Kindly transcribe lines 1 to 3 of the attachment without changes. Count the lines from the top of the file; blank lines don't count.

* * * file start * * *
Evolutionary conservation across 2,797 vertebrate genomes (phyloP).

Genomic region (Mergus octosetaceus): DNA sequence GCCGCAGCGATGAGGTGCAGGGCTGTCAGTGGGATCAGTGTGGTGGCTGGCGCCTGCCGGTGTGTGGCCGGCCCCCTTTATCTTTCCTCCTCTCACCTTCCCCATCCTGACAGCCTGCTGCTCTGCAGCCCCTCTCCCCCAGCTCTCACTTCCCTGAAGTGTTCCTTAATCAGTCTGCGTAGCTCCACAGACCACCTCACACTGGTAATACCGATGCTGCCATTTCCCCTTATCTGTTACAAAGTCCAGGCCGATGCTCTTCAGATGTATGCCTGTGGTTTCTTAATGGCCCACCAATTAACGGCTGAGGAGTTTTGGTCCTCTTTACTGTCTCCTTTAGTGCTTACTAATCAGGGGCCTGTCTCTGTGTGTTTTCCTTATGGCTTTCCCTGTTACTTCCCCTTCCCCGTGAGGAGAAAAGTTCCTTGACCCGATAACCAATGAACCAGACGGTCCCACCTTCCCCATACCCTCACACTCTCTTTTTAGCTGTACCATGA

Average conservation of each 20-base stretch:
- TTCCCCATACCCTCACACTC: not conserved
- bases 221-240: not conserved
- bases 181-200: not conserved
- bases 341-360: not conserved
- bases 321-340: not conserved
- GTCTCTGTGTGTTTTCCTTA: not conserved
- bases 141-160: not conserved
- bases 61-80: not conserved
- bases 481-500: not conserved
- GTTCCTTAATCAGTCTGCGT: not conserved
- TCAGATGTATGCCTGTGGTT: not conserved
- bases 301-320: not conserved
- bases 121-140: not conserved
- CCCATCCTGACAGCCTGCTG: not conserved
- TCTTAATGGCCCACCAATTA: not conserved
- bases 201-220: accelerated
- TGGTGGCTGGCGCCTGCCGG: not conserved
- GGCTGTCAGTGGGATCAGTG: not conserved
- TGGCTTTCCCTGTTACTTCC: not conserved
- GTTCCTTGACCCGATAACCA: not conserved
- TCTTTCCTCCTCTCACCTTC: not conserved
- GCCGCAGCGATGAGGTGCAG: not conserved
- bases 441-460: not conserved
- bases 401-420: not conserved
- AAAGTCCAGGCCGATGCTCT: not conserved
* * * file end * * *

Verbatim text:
Evolutionary conservation across 2,797 vertebrate genomes (phyloP).

Genomic region (Mergus octosetaceus): DNA sequence GCCGCAGCGATGAGGTGCAGGGCTGTCAGTGGGATCAGTGTGGTGGCTGGCGCCTGCCGGTGTGTGGCCGGCCCCCTTTATCTTTCCTCCTCTCACCTTCCCCATCCTGACAGCCTGCTGCTCTGCAGCCCCTCTCCCCCAGCTCTCACTTCCCTGAAGTGTTCCTTAATCAGTCTGCGTAGCTCCACAGACCACCTCACACTGGTAATACCGATGCTGCCATTTCCCCTTATCTGTTACAAAGTCCAGGCCGATGCTCTTCAGATGTATGCCTGTGGTTTCTTAATGGCCCACCAATTAACGGCTGAGGAGTTTTGGTCCTCTTTACTGTCTCCTTTAGTGCTTACTAATCAGGGGCCTGTCTCTGTGTGTTTTCCTTATGGCTTTCCCTGTTACTTCCCCTTCCCCGTGAGGAGAAAAGTTCCTTGACCCGATAACCAATGAACCAGACGGTCCCACCTTCCCCATACCCTCACACTCTCTTTTTAGCTGTACCATGA

Average conservation of each 20-base stretch: